I interviewed for a position in a company. In the end, they hired someone with experience (I am about to graduate). Even though I did not get the job, I made it to the last round and the interviewers gave me a very positive feedback and said they would come back to me in case of a new open position.

Now I found another job at the same company that has quite some overlap with the previous one, but is in a different department. My question is: Should I refer to the previous interviews in the cover letter, because they were what made me interested in this specific application and because I am pretty confident, the people involved would be positive about me? Or could this do harm to my application, given that the previous interviews were not successful?

  • 2
    An aside: If you still have contact information for the people you interviewed with for the first position, I would definitely contact those people and inquire about the other job. It will help your chances immensely. Dec 10, 2014 at 16:03
  • @Garrison Neely, thank you, very useful advice, I did not consider this way of approaching the situation so far.
    – Johanna
    Dec 10, 2014 at 20:00

1 Answer 1


Since you say that it was overall a positive experience, I don't think there is anything wrong with mentioning your previous interviews, especially if you had positive feedback. You can also acknowledge the possible drawbacks (i.e. the fact that the interviews were unsuccessful):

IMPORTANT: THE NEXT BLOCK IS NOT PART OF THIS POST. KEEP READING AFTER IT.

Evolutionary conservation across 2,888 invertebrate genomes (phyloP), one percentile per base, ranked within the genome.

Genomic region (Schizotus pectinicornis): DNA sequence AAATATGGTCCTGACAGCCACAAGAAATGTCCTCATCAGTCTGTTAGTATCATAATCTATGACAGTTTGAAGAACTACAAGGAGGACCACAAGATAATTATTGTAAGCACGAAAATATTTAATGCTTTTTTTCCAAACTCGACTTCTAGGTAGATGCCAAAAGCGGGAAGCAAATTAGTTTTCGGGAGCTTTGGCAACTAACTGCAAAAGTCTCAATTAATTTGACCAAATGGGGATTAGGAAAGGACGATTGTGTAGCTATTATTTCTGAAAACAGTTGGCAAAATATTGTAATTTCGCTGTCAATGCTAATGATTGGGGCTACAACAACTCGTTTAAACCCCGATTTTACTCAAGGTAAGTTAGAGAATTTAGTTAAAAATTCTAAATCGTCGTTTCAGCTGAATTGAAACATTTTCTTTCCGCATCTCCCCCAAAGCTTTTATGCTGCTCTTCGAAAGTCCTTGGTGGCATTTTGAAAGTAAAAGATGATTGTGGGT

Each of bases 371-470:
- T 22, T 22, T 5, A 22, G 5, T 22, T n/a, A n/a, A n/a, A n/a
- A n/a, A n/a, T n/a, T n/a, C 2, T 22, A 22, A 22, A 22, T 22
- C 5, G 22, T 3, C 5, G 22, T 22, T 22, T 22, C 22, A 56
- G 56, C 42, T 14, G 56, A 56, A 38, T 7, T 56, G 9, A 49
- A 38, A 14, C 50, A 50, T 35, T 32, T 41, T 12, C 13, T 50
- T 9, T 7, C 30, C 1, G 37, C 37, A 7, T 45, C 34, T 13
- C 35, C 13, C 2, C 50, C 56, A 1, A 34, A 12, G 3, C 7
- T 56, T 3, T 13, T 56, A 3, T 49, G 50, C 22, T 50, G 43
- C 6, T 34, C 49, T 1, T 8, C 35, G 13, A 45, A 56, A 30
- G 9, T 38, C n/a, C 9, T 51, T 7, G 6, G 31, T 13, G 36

"I was drawn to this position after being considered for a previous role in your company. Although I was unsuccessful then, I am better suited to this opening because [etc.] and have since improved by accomplishing [amazing stuff]. My previous interactions with the company have been extremely positive and the workplace atmosphere has only increased my interest."

That way, you're building on any positive memories other staff might have of you, acknowledging your strong interest in the company (you're bothering to reapply), essentially saying that you've got past the "first date" stage with their company, you know the basics and you still want to work there. You're also saying that now you're in a better position to meet their needs, and saying how you've improved since then. Generally, companies do want the good candidates to reapply!

As you say, there is a risk. However, given that you were beaten to other role by a candidate who had experience that you couldn't possibly have, as a graduate, they may be a bit more sympathetic, especially given your motivation to work there. If you are especially worried, why not get in touch with one of your previous interviewers and ask what they think? They'll be able to give you more specific advice about the department you're applying to and the likely reaction of the people interviewing - and who knows, they may even put in a good word for you!

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